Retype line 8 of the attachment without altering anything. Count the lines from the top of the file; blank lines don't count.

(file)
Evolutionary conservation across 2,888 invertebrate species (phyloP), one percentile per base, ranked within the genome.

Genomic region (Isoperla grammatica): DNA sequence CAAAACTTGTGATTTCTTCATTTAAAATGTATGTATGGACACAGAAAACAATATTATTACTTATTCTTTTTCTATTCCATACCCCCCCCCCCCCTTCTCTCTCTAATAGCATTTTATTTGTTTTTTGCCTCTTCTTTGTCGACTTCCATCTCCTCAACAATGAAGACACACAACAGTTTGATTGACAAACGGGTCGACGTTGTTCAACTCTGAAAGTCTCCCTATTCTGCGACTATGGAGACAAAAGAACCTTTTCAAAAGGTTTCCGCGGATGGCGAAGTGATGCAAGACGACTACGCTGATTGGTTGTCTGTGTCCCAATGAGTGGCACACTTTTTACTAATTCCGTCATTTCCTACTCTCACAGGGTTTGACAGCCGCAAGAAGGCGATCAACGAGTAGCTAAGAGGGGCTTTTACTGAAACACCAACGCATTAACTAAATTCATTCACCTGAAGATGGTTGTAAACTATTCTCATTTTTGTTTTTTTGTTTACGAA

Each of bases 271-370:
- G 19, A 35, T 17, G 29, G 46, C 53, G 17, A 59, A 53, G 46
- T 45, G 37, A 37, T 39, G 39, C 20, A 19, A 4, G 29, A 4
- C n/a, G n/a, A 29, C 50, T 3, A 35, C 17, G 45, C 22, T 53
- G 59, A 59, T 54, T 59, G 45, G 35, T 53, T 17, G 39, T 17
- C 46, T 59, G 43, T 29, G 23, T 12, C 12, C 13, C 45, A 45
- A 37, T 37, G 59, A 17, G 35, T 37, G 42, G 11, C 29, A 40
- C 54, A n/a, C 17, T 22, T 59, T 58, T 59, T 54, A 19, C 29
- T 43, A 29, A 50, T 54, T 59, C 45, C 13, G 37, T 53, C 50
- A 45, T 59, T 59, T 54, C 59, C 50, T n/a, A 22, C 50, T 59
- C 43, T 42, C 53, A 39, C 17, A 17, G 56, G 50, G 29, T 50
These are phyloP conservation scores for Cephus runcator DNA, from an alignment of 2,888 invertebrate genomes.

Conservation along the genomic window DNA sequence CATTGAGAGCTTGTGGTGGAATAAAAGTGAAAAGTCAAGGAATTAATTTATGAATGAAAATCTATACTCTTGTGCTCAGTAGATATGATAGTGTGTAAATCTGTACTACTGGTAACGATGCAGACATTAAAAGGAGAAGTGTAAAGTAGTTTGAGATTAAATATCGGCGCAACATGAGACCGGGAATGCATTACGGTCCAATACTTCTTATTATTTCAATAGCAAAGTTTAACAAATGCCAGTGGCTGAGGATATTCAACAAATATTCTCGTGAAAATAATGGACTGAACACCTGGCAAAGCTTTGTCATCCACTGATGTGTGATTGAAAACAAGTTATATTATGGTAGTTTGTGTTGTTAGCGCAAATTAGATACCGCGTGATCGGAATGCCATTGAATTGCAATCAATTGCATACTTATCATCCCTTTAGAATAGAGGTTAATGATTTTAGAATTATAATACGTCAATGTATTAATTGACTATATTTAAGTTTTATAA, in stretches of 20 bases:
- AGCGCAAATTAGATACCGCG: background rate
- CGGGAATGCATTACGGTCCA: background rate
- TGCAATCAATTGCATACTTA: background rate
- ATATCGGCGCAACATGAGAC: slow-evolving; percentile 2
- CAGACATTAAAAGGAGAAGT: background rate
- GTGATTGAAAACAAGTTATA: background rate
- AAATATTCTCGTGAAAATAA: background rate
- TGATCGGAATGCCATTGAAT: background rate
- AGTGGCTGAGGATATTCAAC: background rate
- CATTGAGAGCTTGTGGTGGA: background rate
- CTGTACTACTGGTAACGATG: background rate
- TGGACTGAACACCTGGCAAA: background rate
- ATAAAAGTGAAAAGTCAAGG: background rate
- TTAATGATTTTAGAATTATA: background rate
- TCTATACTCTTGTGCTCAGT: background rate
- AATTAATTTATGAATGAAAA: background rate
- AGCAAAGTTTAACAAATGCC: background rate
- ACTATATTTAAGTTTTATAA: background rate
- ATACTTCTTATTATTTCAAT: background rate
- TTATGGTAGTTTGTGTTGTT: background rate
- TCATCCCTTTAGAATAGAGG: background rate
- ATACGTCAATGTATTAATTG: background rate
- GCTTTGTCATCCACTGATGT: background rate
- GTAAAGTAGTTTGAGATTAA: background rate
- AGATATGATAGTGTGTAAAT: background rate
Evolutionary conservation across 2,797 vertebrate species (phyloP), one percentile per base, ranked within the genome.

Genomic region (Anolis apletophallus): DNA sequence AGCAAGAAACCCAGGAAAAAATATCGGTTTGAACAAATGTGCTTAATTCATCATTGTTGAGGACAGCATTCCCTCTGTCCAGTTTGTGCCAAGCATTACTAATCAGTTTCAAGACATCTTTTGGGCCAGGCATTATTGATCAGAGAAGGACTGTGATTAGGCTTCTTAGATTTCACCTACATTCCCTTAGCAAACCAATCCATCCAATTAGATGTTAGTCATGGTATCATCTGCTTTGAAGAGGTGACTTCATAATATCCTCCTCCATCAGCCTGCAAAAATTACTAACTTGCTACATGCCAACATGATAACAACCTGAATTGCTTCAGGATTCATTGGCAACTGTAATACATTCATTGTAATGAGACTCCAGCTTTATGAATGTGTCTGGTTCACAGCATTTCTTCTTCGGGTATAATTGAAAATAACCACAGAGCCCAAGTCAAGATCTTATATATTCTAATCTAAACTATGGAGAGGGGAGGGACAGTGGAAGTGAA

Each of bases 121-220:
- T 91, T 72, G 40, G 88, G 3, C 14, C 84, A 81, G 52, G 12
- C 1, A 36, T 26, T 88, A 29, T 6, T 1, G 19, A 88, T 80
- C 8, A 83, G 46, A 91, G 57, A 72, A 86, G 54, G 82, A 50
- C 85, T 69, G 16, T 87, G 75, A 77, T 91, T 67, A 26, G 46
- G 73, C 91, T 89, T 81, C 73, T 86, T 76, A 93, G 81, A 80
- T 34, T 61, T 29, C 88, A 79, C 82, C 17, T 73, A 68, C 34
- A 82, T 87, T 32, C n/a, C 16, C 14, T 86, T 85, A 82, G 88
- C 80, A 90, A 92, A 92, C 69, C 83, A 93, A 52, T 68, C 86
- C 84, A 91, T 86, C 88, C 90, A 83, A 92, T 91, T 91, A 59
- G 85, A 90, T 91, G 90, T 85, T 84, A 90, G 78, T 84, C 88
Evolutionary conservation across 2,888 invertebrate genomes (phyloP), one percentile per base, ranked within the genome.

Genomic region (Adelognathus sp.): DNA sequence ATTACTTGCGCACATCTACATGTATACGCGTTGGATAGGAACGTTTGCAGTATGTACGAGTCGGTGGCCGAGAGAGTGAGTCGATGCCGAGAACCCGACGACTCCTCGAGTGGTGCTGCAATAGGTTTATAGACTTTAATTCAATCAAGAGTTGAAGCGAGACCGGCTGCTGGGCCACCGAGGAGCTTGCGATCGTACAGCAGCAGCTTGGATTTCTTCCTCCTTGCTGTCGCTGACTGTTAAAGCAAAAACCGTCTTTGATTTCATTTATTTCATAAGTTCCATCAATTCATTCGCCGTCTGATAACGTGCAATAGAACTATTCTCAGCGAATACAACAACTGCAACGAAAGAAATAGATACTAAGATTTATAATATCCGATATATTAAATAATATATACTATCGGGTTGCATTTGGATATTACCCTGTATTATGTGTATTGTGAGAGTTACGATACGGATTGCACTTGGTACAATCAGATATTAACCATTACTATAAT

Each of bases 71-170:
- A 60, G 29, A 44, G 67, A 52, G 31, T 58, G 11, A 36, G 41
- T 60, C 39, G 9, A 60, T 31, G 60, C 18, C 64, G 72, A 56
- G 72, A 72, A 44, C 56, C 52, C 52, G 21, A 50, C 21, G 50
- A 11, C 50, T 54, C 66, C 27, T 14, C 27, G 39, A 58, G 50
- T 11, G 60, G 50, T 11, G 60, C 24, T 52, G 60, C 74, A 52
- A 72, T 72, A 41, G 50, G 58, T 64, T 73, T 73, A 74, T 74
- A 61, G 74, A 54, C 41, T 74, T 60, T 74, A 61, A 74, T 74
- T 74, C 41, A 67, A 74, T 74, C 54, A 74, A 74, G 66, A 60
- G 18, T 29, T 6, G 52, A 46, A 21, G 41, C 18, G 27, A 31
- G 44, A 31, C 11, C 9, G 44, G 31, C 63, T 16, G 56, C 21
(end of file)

- C 46, T 59, G 43, T 29, G 23, T 12, C 12, C 13, C 45, A 45